- Post 08 July 2008
- Last Updated on 08 July 2008
- By A. G. Umar Kari, Economic Confidential
Confusion Over Funding of Yar'Adua's $5bn Emergency in Power Sector
By A. G. Umar Kari, Economic Confidential
An ominous whirlwind of controversy and tussle, over who funds what and how, has been steadily gathering and may torpedo plans of a smooth take- off and successful execution of the much -touted and soon – to- be- declared state of emergency in Nigeria’s power sector.
The power sector in Nigeria has over the years remained in a comatose state despite multi- billion dollar investment, a notorious feat that has earned the sector a dubious distinction as the open sore of the country’s economy.
President Umar Musa Yar’Adua has repeatedly pledged to introduce a comprehensive package of emergency remedial measures towards turning the key sector around. But just when it appears that Yar’Adua has managed to mobilize a national effort toward tackling the seemingly intractable power problem, a fast- brewing multi- dimensional crisis is threatening the president’s pet project, especially on the recourse to use funds from the Excess Crude Account.
It would be recalled that while the Federal Ministry of Finance was reluctant in the initial stage to temper with the Excess Crude Account for the project to avoid any scandal that may emanate from such an action considering the ongoing bashing of previous administration on the same, the Revenue Mobilisation Allocation and Fiscal Commission initiated a memo on workable of using parts of the share of the Federal Government to fund it. In the euphoria of the advice, President Umaru Musa Yar’Adua on June 13, 2008, in far away France announced the decision of the government in conjunction with the states to inject $5 billion for the rehabilitation and expansion of Nigeria’s power generation, transmission and distribution infrastructure.
On the same day after the monthly meeting of the Federation Account Allocation Committee (FAAC), the Finance Minister of State who is also Chairman of the committee said that “we are going to take $5billion from excess crude account. It has been approved by the FAAC that it should be put into power projects based on the inputs that will come from Mr. President and if that is done, the three tiers of governments will own a substantial part of the power infrastructure according to their share of the revenue formula. There will be no repayment. But once those assets are privatized, the proceeds will be shared according to their revenue formula.”
Governors of Nigeria’s 36 states had also on Thursday June 19, 2008 endorsed Yar’Adua’s proposal to fund the power sector emergency from the excess crude account. Subsequently, the National Economic Council which is chaired by the Vice President Goodluck Jonathan okayed the immediate release of $5.37 billion from the account for the project.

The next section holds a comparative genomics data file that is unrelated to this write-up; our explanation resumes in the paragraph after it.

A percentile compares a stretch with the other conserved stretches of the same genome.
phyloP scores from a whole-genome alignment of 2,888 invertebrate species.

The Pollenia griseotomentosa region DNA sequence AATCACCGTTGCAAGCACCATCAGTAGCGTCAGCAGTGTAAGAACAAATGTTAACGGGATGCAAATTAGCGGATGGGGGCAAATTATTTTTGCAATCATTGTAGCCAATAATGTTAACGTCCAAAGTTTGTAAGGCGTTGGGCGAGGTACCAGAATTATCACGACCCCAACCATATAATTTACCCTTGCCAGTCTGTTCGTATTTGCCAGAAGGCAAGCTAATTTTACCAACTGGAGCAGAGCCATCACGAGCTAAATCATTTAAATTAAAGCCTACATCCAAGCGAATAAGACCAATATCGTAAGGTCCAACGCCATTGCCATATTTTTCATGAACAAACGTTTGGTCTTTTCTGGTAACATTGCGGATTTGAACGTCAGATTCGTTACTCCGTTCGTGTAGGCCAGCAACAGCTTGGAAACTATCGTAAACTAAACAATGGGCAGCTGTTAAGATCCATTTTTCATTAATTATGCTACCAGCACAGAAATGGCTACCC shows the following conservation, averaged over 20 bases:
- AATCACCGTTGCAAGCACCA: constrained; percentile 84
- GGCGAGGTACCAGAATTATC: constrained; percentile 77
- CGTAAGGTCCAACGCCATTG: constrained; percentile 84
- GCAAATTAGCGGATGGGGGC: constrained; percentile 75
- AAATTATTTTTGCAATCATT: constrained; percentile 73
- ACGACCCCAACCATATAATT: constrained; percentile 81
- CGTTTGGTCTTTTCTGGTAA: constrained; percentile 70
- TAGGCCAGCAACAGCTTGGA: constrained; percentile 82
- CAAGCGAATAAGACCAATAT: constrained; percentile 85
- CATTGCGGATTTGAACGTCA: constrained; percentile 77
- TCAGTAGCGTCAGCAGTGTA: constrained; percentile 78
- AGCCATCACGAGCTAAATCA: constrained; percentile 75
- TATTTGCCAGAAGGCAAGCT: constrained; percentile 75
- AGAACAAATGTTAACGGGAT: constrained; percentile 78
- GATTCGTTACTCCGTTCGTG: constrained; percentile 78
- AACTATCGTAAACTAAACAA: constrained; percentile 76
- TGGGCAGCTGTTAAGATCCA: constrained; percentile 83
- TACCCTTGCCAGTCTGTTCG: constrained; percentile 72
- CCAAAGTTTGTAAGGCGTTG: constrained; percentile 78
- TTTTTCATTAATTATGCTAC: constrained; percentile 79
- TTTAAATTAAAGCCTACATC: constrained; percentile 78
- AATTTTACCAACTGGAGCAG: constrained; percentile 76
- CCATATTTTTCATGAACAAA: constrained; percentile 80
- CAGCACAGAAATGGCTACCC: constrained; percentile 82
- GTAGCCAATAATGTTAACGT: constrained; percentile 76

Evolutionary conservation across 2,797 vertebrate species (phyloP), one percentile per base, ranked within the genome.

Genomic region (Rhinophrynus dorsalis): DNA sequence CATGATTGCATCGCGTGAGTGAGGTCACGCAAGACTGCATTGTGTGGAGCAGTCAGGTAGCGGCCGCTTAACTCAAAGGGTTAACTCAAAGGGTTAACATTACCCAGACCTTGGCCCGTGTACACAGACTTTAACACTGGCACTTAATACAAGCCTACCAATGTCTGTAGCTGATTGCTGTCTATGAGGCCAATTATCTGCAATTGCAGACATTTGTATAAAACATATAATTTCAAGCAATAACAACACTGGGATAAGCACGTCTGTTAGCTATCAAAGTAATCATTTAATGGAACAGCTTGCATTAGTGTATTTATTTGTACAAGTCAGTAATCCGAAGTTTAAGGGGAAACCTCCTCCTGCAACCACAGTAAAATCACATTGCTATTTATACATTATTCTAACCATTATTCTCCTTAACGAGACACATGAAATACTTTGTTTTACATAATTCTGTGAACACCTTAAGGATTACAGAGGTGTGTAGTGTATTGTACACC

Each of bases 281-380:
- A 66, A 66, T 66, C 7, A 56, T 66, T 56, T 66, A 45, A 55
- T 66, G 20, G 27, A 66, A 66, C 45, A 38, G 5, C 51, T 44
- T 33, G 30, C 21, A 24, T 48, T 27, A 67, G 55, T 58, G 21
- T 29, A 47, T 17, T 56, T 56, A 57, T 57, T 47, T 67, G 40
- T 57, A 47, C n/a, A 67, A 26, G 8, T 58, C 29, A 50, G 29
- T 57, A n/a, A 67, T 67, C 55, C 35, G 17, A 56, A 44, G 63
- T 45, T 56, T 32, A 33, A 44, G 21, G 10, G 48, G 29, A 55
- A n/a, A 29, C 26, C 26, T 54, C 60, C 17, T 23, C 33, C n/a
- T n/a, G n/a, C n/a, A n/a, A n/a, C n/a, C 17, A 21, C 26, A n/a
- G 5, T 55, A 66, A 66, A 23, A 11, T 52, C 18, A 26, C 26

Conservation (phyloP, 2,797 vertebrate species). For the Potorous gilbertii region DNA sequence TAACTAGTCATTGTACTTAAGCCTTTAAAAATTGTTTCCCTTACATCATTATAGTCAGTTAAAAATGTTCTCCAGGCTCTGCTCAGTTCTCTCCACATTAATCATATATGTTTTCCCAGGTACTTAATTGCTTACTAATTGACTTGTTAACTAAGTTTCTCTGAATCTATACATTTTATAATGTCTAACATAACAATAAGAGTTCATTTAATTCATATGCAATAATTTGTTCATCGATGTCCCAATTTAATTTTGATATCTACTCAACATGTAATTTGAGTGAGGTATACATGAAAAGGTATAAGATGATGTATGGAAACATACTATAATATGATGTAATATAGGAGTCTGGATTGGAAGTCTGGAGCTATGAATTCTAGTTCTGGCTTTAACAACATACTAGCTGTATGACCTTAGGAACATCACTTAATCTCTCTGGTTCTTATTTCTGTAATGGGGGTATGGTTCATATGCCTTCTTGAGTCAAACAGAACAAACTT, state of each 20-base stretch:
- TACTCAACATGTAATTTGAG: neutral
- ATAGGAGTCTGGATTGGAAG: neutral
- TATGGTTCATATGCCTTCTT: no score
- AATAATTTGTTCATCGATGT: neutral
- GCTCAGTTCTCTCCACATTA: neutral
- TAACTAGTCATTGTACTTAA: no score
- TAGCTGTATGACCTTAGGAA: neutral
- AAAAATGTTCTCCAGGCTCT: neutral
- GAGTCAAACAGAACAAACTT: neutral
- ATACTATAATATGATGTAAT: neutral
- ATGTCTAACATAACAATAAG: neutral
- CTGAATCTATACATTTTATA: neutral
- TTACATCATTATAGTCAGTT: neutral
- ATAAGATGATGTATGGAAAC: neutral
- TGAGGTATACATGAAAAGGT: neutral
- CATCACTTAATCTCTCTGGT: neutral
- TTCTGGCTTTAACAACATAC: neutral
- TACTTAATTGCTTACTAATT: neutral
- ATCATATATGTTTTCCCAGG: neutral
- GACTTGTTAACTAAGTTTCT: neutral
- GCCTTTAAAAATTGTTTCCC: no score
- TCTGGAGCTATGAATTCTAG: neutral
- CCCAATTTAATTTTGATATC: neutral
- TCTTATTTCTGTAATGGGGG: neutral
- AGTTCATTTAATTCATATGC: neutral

After a directive from the Presidency for the setting up of a stakeholders' Committee to work out a plan on the funding of the power emergency project, Babalola was reported to have set up the committee which excluded the RMAFC. This decision angered the RMAFC, which insisted that it is the only body constitutional empowered on the disbursement of funds from the Federation Account.
The Economic Confidential exclusively gathered that RMAFC Chairman, Engr. Hamman Tukur, is insisting that Yar’Adua has no power to touch a kobo from the excess crude account, which is jointly owned by the three tiers of government – at least without involving the commission.
The Commission after its plenary session also hinges its objection on the argument that none of the bodies which gave authorization for the withdrawal of the funds from the federation account for the purpose of funding the power emergency have such constitutional responsibility to do so. It argues further that only the commission is the sole body vested with constitutional responsibility on revenue accruals to and disbursements from the Federation Account.
Some competent sources in the government wonder the reason for keeping the RMAFC at arm’s-length over the power emergency issue. The decision not to involve the Commission is easily the genesis of the furor.
At the Plenary Session of the RMAFC, convened at the instance of Tukur on July 3, 2008, the commission asked Yar’Adua and the 36 governors to seek the approval of the National Assembly and the states assemblies before the emergency power intervention is released. In the alternative the federal government could solely fund the project from its share in the Excess Crude Account which could be accommodated but subject to the approval of the federal legislators.